| CRPF personnel with Dolly during an operation against Maoists in Rohtas on Wednesday. Picture by Sanjay Choudhary |
Central Reserve Police Force personnel have found a new friend in Dolly, the Labrador Retriever.
Dolly, an expert in detecting landmines, has been inducted in the 47th battalion of the CRPF to help rein in the Maoists operating in south and central Bihar.
The induction of three-and-a-half-year old Dolly in the central paramilitary force assumes significance in wake of the landmine explosions at Nabinagar in Aurangabad district in which eight security personnel, including Tandawa police station house officer Ajay Kumar, were killed.
Dolly had been imparted training in detecting landmines and explosives at the National Training Centre for Dogs, Gwalior. The institute runs under the Border Security Force and provides specialised training to canines.
Rohtas additional superintendent of police (operations) Sohail Akhtar said induction of Dolly had added teeth to the force assigned to combat Naxalite menace in the region. “Dolly is now a part of the 47th battalion of the CRPF deployed in Rohtas for anti-Maoist operations,” he said.
The 4ft-long and 3ft-tall Dolly has been credited with saving the lives of several policemen ever since her induction in the battalion. “We never miss to take Dolly with us in the operations against the rebels,” Akhtar said, adding that two sniffer dogs were brought to Rohtas from Gwalior.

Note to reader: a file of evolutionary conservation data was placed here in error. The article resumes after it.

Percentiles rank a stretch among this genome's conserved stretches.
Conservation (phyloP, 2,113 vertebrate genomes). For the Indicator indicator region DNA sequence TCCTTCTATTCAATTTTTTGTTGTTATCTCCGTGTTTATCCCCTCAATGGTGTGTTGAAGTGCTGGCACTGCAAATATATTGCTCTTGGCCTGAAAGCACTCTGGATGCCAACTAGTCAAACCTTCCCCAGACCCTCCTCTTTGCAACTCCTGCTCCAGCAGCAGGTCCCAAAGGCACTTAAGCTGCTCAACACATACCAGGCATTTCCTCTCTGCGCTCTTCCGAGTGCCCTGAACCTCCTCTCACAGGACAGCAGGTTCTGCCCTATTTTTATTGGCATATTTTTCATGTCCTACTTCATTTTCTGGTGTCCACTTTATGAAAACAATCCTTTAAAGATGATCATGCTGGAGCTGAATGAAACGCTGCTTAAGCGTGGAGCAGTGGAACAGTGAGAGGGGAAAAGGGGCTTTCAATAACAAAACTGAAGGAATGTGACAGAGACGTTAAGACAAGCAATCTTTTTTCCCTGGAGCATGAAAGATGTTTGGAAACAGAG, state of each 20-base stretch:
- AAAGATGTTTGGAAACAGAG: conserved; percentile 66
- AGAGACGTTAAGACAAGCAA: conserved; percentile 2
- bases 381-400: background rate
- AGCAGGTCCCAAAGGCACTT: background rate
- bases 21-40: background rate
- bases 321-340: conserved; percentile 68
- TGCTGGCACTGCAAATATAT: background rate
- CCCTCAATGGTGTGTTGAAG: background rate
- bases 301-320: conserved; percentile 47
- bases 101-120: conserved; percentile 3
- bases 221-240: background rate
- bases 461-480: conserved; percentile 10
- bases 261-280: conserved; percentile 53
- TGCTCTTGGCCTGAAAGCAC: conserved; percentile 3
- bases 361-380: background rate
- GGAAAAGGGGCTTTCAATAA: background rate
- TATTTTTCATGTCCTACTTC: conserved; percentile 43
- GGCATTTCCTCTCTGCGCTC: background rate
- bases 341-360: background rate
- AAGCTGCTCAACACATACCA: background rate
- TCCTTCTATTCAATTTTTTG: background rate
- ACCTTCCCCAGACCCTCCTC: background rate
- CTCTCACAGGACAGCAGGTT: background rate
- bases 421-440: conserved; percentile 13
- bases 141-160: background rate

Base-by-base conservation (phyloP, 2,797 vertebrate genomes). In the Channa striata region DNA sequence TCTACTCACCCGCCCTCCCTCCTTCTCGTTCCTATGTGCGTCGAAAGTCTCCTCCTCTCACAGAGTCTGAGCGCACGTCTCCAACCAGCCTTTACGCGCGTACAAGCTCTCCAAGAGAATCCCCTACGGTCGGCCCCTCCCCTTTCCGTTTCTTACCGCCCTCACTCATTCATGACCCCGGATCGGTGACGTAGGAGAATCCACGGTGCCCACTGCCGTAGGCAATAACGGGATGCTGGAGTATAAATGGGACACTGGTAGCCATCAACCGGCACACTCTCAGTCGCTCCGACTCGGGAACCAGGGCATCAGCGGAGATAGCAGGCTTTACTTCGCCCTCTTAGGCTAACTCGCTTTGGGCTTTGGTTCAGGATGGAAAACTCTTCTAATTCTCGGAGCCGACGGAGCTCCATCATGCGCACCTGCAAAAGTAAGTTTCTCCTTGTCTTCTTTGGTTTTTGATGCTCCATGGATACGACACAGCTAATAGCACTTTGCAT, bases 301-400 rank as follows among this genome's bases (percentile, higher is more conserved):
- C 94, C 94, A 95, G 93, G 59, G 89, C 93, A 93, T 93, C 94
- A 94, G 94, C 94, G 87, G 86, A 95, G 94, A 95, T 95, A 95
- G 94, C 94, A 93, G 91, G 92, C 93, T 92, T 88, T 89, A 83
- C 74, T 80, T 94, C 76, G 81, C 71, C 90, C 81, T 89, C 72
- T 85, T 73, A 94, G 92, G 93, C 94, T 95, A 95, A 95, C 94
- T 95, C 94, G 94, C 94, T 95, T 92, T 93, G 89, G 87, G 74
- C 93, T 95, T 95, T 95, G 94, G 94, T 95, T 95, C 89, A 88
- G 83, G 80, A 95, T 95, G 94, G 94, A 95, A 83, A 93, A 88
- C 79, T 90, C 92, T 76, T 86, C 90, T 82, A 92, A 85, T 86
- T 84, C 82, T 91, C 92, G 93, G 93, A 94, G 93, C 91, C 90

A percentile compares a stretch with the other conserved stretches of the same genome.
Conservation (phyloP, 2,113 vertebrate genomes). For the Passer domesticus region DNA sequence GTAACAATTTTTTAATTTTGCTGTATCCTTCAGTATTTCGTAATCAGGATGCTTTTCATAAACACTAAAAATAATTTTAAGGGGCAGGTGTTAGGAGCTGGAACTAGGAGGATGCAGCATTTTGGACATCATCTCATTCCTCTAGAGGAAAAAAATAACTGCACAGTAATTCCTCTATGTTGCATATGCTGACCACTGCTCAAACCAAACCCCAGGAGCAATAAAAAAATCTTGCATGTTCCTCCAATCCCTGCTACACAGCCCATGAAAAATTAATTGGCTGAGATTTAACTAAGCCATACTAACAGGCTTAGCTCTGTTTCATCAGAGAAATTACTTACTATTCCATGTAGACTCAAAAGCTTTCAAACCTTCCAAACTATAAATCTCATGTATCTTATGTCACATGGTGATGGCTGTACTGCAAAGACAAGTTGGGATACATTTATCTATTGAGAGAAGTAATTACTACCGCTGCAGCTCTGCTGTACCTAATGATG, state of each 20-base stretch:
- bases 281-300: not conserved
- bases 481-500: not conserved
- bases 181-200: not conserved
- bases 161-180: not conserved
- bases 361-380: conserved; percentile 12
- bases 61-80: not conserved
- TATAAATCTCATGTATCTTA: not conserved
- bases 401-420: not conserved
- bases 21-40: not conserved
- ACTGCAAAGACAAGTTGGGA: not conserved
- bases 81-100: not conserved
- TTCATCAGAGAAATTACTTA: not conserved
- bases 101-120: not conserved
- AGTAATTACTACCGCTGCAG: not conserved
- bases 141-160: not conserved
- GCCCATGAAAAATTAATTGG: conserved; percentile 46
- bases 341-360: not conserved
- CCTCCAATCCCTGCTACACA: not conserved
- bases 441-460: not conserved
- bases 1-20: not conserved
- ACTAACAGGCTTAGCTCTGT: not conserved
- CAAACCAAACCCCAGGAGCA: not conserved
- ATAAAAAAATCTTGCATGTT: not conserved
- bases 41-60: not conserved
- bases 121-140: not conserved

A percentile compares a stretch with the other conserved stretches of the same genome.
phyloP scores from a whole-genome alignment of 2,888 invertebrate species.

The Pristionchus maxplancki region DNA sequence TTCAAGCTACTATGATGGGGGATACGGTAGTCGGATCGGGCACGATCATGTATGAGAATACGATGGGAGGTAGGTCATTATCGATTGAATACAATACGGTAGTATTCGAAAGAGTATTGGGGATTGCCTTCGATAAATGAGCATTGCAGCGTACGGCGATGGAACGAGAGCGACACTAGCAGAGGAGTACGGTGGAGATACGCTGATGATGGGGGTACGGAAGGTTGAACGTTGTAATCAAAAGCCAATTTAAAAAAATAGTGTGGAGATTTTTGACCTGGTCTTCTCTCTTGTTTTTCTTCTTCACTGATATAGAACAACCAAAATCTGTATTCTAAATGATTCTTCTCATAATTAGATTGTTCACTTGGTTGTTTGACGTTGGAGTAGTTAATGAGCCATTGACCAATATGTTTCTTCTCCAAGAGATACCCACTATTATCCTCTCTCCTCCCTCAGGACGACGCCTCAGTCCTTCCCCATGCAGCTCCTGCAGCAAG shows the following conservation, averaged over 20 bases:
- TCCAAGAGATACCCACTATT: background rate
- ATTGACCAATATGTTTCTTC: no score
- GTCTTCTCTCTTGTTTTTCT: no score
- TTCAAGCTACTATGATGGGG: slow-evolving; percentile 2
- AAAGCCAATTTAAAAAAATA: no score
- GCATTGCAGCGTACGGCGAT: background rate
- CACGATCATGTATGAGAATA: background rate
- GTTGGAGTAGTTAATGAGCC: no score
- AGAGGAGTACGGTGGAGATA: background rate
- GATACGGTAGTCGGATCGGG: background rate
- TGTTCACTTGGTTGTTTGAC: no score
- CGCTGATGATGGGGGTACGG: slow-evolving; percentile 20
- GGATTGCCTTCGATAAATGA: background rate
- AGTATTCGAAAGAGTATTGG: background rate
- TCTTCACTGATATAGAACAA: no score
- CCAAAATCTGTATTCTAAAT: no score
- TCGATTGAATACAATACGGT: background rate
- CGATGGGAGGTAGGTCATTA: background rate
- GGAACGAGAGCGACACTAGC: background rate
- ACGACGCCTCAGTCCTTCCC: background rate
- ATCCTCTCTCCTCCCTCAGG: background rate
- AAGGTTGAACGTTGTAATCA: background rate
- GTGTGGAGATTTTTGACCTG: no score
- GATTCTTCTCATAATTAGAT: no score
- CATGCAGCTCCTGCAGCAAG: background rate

Dolly’s colleague Sweeti was, however, returned to Gwalior after she fell sick. The two sniffer dogs were pressed into service to detect landmines, which have of late proved deadly (fatal) for the security personnel.
Deep search underground metal detector, the device currently used to dig out landmines and explosive devices planted underground, does not yield 100 per cent results.
Dolly, a member of the Labrador Retriever family, is expert at hunting explosives and improvised explosive devices (IEDs).
Police sources said Dolly could help avert incidents like landmine blasts on Nabinagar-Tandawa road in adjoining Aurangabad district on December 3, which claimed the lives of eight policemen. Intelligence sources said some hilly and dense forests in the region cannot be described safe as there are possibilities of landmines.
“The sniffer dog will now help to avoid such risky conditions during anti-Maoist operations in the area close to Jharkhand border,” Rohtas superintendent of police Vikas Burman said. Dolly was pressed into service to detect landmines, if any, before the police officers proceed for Rohtas fort to attend monthly routine crime meeting on Wednesday.
Dolly’s handler Satyendra said BSF dogs are considered to be the best sniffers in the country as it keeps pedigree dogs, which are most suitable for police work. “Dolly’s presence has boosted the morale of the force,” he added.
On the other hand, the police headquarters has also requisitioned for 15 sniffer dogs from the army for their use in special operations against the rebels and those involved in narcotics deal. They are likely to join the police force in January next year.